Rick Gaeta’s Visit to Les Paul’s Home
Being a typical ‘gear head’, I’m always perusing the want ads for guitars and other musical equipment. Back in the early 80’s I saw an ad in my local paper that featured quite a sizable collection for sale. Judging from the instruments listed and the local exchange number I knew instinctively that the owner could be only one person – Les Paul. So I called him up and made an appointment to see the items he had for sale. As I drove up the winding Route 202 that snaked through the Ramapo Valley in Northern New Jersey, I wondered what was in store for me once I got to Les Paul’s home. For years I had heard of him and had recently purchased my first Gibson Les Paul guitar, but really knew little about the man or his music. Eventually I crossed over the one-lane bridge that spanned the Ramapo River and was soon at my destination. The house looked rather rustic and practically blended into the foothills in the background. Les Paul met me at the front door and ushered me inside. At first glance it was as if I had stepped back in time. The living room furniture was circa 1950’s and as we went down to the basement I noticed the walls were knotty pine, another throwback to that era. Seeing that I was awestruck, Les generously gave me a tour of his workshop and studio. Here I was in the very place where so many classic recording had been made. Some of the items I saw that day, like his famous ‘log guitar’, are now on display in the Smithsonian Institute. Eventually we got down to business but unfortunately I could not afford to buy any of the choice instruments he had for sale. However I did walk away with a very valuable experience and a desire to learn more about Les Paul.-Rick Gaeta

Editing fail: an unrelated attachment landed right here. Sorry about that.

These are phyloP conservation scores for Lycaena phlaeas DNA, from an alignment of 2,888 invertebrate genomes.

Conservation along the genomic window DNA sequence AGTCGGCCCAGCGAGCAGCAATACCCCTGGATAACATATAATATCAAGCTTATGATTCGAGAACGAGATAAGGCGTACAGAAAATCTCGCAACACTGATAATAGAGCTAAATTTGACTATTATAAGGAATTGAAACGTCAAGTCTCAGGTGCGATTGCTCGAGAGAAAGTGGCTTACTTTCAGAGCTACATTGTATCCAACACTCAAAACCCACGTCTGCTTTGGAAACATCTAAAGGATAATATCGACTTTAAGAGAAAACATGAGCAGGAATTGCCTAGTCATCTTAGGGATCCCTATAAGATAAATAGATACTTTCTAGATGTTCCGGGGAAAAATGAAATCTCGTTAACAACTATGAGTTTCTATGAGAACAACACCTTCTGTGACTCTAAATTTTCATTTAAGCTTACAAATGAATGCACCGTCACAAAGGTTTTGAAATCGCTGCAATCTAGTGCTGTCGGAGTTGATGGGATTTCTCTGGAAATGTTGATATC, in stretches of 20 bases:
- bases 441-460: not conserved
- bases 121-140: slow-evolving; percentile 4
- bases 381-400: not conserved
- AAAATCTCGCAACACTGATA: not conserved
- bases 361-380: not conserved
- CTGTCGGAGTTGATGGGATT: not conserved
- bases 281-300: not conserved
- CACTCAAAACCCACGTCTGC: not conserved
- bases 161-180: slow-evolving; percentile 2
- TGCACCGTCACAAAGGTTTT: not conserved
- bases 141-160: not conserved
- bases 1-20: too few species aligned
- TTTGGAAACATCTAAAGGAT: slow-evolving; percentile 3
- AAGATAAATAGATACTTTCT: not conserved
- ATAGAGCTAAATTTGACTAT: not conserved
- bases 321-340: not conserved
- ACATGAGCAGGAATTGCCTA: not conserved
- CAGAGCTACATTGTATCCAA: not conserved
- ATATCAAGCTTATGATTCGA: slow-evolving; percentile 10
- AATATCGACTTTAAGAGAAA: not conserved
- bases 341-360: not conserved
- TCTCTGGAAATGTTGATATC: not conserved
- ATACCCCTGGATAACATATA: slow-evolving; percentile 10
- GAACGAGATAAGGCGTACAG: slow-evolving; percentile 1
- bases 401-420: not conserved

In writing this piece I recalled a sage bit of advice Les gave me that day many years ago. I had asked him what was the secret to being a great guitarist like him. Expecting a long-winded answer involving a lecture on hours of practice, and years of dedicated study, I was surprised when all he said was , ‘It’s all in how you pick ,son.’, as he motioned with his right hand. Well, I guess he was right, the best things in life are free.